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Council Passes Climate Resolution

Published on Tuesday, January 31, 2023 | 5:42 am

As part of Monday’s Consent Calendar, the City Council passed a carbon-free climate change resolution.

The Municipal Services Committee had voted unanimously last week to recommend the City Council adopt the resolution to declare a climate emergency.

Before the vote the committee made several amendments to the resolution. 

On March 15, 2018, the City of Pasadena adopted a Climate Action Plan (CAP) based on the Global Warming Solutions Act of 2006 that focuses on five specific GHG reduction strategies; energy efficiency and conservation, sustainable mobility and land use; solid waste reduction; water conservation; and urban greening. 

The City has since published updates to the CAP in 2018 and 2019 that detail progress-to-date on outlined actions, and is currently finalizing its first comprehensive GHG Emissions Inventory that evaluates actual and forecasted emissions to gauge the effectiveness of the plan.

One of the changes made by the committee was that affordability be included in the resolution. 

“We wanted to send a message to all of Pasadena that if you’re of means or not of means, we care about you,” said Municipal Services Committee Chair Felicia Williams. 

Councilmember Steve Madison said the record should reflect that the City Councilmembers “don’t want to go along to get along,” Madison said. “We want to be a leader.”

Results of the emissions inventory are expected in spring 2023. 

Here are the other items on Monday’s consent calendar which were approved:

  • Authorization to enter into a contract for magazine and periodical acquisition & management with Ebsco Information Services, LLC for an amount not to exceed $210,000 for a three (3) year term. The City of Pasadena Public Library (“Library”) enhances and enriches the lives of its residents and visitors by providing library and information services and collections. This includes originating and maintaining subscriptions to magazines and periodicals throughout the year. The Library seeks to maintain a collection of 500 periodicals and newspapers distributed across all library sites. Such materials are for adult, young adult (teen), and juvenile audiences. The Library requires a periodical management vendor that can provide cost-effective processes and tools, timely and high-level customer service and delivery, and a wide-ranging collection of daily, weekly, monthly, and quarterly periodical subscriptions.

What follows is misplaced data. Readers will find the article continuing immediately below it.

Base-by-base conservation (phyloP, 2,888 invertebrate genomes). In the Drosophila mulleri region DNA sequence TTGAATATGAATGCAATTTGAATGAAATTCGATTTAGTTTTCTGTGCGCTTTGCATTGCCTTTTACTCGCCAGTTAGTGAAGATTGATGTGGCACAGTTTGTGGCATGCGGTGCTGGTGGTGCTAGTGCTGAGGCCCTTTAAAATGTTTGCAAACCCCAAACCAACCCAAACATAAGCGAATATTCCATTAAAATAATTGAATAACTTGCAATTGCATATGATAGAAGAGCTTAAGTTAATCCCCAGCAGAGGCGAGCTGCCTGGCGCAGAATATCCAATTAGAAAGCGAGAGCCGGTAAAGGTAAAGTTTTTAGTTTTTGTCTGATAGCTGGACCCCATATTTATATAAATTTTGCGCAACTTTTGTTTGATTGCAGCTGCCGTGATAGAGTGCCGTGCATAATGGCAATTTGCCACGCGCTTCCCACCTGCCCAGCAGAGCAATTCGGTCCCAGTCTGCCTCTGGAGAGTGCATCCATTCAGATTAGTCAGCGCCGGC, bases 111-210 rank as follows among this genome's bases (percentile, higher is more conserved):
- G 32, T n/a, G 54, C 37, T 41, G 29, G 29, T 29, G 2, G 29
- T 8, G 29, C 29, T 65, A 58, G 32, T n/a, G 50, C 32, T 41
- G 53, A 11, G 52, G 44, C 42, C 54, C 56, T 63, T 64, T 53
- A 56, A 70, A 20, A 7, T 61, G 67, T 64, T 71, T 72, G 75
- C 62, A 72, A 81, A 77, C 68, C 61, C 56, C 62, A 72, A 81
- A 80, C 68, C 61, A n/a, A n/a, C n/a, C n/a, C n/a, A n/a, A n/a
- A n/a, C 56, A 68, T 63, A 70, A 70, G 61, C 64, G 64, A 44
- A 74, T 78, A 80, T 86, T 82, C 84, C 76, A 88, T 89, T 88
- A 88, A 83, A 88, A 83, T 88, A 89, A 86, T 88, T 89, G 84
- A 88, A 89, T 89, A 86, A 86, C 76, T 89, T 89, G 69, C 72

•  A $111,132 purchase order contract to La Verne Power Equipment for the purchase of two Mean Green electric mowers. The Parks Division of the Parks, Recreation, and Community Services (PRCS) Department protects, maintains, and enhances the City’s parks, open spaces, natural parklands, and other park-related areas such as sports courts, playground equipment, and athletic fields. Park maintenance includes the landscape and irrigation systems of open spaces and median islands consisting of 26 City parks, 10 libraries, and two off-leash dog areas, totaling over 1,000 acres throughout the City.
  • A $1,657,621 purchase order contract to 72 Hour LLC (72 Hour) for the purchase of 16 Ford Explorer Hybrid Police Interceptor Sport Utility Vehicles (Hybrid SUVs), two Ford F-250 trucks, two Ford Mustang Mach-E electric vehicles (EVs), and one Ford F-450. The Department of Public Works, Building Systems and Fleet Management Division (BSFMD) is tasked with providing vehicle replacement for various City departments based on a scoring system including factors such as the vehicle’s age, mileage, condition, usage, maintenance, and repair history. As part of the approved FY 2023 Operating Budget, a 3-Year Fleet Replacement Plan is being implemented to comprehensively address the City’s aging fleet. This three-year plan prioritizes the City’s vehicle replacement needs in support of each department’s operations, ensuring safe modes of transportation and vehicle equipment for staff to perform their duties and services, decreasing fleet maintenance and repair costs, and simultaneously allowing a consolidated effort to group similar vehicle types for economies of scale and efficient purchasing process.
  •  A resolution adopting the Pasadena Zero Emission Bus Rollout Plan (Rollout Plan) that provides the roadmap to transition the City’s public transit fleet to a zero emission bus (ZEB) fleet. In December 2018, the California Air Resources Board (GARB) adopted the Innovative Clean Transit (ICT) rule that requires all public transit operators in California to transition to 100 percent ZEB fleets by 2040. For the City, the required transition milestones include the following:
    • July 1: Deadline to provide a “ZEB Rollout Plan”
    • 2026: 25% of new bus purchases must be ZEB
    • 2029: All buses purchased must be ZEB
    • 2040: All buses must be ZEB.
  •  A resolution recognizing the City of Pasadena Local Hazard Mitigation Plan as approved by the California Governor’s Office of Emergency Services (Cal OES) and the Federal Emergency Management Agency (FEMA), into the safety element of their general plan in accordance with the requirements of Assembly Bill No. 2140.

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